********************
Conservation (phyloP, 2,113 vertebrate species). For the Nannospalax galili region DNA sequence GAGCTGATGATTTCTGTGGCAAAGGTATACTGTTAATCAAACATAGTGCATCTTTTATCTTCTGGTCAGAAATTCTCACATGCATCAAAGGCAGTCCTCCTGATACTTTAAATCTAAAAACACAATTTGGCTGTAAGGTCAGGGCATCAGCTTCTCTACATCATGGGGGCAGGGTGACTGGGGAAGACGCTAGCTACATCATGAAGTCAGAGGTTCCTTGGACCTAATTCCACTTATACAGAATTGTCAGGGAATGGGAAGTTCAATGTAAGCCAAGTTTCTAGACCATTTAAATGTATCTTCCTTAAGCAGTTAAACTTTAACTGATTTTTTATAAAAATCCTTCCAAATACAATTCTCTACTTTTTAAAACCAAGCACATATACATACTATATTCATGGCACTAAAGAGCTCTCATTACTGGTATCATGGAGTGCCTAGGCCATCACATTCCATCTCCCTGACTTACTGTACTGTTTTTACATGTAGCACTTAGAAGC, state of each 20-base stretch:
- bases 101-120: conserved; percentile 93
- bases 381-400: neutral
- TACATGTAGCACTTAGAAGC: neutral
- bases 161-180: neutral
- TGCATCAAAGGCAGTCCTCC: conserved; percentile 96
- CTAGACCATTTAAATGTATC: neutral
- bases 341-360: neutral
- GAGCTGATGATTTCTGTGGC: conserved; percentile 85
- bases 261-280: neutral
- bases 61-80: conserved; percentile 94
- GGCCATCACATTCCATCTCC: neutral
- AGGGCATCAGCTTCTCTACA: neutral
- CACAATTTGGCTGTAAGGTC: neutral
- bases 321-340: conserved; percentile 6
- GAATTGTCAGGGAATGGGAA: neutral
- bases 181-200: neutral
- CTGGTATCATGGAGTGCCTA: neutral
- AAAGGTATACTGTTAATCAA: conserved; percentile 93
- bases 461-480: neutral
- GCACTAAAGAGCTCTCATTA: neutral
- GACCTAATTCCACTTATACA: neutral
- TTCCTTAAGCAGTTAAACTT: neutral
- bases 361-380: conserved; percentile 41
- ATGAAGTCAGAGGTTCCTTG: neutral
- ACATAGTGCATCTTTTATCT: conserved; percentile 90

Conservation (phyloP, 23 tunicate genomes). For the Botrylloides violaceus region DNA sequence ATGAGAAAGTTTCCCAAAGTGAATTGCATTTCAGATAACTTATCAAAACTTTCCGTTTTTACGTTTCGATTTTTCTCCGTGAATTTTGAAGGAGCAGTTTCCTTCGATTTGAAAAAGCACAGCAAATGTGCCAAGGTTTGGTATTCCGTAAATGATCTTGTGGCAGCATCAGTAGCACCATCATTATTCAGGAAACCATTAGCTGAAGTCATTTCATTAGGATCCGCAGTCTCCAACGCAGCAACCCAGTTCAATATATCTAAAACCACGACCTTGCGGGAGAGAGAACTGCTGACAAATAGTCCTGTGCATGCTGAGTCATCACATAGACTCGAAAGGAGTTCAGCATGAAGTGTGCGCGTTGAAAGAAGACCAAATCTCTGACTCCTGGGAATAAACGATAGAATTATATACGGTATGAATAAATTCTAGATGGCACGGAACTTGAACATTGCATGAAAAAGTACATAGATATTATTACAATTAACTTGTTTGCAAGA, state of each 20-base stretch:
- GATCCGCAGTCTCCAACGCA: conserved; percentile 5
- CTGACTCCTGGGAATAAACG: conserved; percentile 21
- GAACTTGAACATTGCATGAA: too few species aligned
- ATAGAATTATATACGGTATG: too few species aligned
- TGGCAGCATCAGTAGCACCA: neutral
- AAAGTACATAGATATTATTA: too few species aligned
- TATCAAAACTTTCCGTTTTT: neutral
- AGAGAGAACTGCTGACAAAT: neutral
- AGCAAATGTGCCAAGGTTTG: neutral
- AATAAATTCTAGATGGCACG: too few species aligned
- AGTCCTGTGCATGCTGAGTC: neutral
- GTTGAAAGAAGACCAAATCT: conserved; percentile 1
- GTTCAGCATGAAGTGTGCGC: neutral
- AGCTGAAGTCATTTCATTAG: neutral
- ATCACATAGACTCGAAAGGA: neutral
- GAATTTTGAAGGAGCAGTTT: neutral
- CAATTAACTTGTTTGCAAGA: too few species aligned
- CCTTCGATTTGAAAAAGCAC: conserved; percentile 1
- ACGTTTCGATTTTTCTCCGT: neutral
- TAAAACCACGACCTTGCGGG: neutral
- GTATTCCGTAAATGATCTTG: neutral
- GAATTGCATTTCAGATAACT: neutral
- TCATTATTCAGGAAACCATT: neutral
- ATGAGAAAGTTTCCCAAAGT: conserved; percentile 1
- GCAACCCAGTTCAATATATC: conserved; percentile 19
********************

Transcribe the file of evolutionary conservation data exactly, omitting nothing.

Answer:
Conservation (phyloP, 2,113 vertebrate species). For the Nannospalax galili region DNA sequence GAGCTGATGATTTCTGTGGCAAAGGTATACTGTTAATCAAACATAGTGCATCTTTTATCTTCTGGTCAGAAATTCTCACATGCATCAAAGGCAGTCCTCCTGATACTTTAAATCTAAAAACACAATTTGGCTGTAAGGTCAGGGCATCAGCTTCTCTACATCATGGGGGCAGGGTGACTGGGGAAGACGCTAGCTACATCATGAAGTCAGAGGTTCCTTGGACCTAATTCCACTTATACAGAATTGTCAGGGAATGGGAAGTTCAATGTAAGCCAAGTTTCTAGACCATTTAAATGTATCTTCCTTAAGCAGTTAAACTTTAACTGATTTTTTATAAAAATCCTTCCAAATACAATTCTCTACTTTTTAAAACCAAGCACATATACATACTATATTCATGGCACTAAAGAGCTCTCATTACTGGTATCATGGAGTGCCTAGGCCATCACATTCCATCTCCCTGACTTACTGTACTGTTTTTACATGTAGCACTTAGAAGC, state of each 20-base stretch:
- bases 101-120: conserved; percentile 93
- bases 381-400: neutral
- TACATGTAGCACTTAGAAGC: neutral
- bases 161-180: neutral
- TGCATCAAAGGCAGTCCTCC: conserved; percentile 96
- CTAGACCATTTAAATGTATC: neutral
- bases 341-360: neutral
- GAGCTGATGATTTCTGTGGC: conserved; percentile 85
- bases 261-280: neutral
- bases 61-80: conserved; percentile 94
- GGCCATCACATTCCATCTCC: neutral
- AGGGCATCAGCTTCTCTACA: neutral
- CACAATTTGGCTGTAAGGTC: neutral
- bases 321-340: conserved; percentile 6
- GAATTGTCAGGGAATGGGAA: neutral
- bases 181-200: neutral
- CTGGTATCATGGAGTGCCTA: neutral
- AAAGGTATACTGTTAATCAA: conserved; percentile 93
- bases 461-480: neutral
- GCACTAAAGAGCTCTCATTA: neutral
- GACCTAATTCCACTTATACA: neutral
- TTCCTTAAGCAGTTAAACTT: neutral
- bases 361-380: conserved; percentile 41
- ATGAAGTCAGAGGTTCCTTG: neutral
- ACATAGTGCATCTTTTATCT: conserved; percentile 90

Conservation (phyloP, 23 tunicate genomes). For the Botrylloides violaceus region DNA sequence ATGAGAAAGTTTCCCAAAGTGAATTGCATTTCAGATAACTTATCAAAACTTTCCGTTTTTACGTTTCGATTTTTCTCCGTGAATTTTGAAGGAGCAGTTTCCTTCGATTTGAAAAAGCACAGCAAATGTGCCAAGGTTTGGTATTCCGTAAATGATCTTGTGGCAGCATCAGTAGCACCATCATTATTCAGGAAACCATTAGCTGAAGTCATTTCATTAGGATCCGCAGTCTCCAACGCAGCAACCCAGTTCAATATATCTAAAACCACGACCTTGCGGGAGAGAGAACTGCTGACAAATAGTCCTGTGCATGCTGAGTCATCACATAGACTCGAAAGGAGTTCAGCATGAAGTGTGCGCGTTGAAAGAAGACCAAATCTCTGACTCCTGGGAATAAACGATAGAATTATATACGGTATGAATAAATTCTAGATGGCACGGAACTTGAACATTGCATGAAAAAGTACATAGATATTATTACAATTAACTTGTTTGCAAGA, state of each 20-base stretch:
- GATCCGCAGTCTCCAACGCA: conserved; percentile 5
- CTGACTCCTGGGAATAAACG: conserved; percentile 21
- GAACTTGAACATTGCATGAA: too few species aligned
- ATAGAATTATATACGGTATG: too few species aligned
- TGGCAGCATCAGTAGCACCA: neutral
- AAAGTACATAGATATTATTA: too few species aligned
- TATCAAAACTTTCCGTTTTT: neutral
- AGAGAGAACTGCTGACAAAT: neutral
- AGCAAATGTGCCAAGGTTTG: neutral
- AATAAATTCTAGATGGCACG: too few species aligned
- AGTCCTGTGCATGCTGAGTC: neutral
- GTTGAAAGAAGACCAAATCT: conserved; percentile 1
- GTTCAGCATGAAGTGTGCGC: neutral
- AGCTGAAGTCATTTCATTAG: neutral
- ATCACATAGACTCGAAAGGA: neutral
- GAATTTTGAAGGAGCAGTTT: neutral
- CAATTAACTTGTTTGCAAGA: too few species aligned
- CCTTCGATTTGAAAAAGCAC: conserved; percentile 1
- ACGTTTCGATTTTTCTCCGT: neutral
- TAAAACCACGACCTTGCGGG: neutral
- GTATTCCGTAAATGATCTTG: neutral
- GAATTGCATTTCAGATAACT: neutral
- TCATTATTCAGGAAACCATT: neutral
- ATGAGAAAGTTTCCCAAAGT: conserved; percentile 1
- GCAACCCAGTTCAATATATC: conserved; percentile 19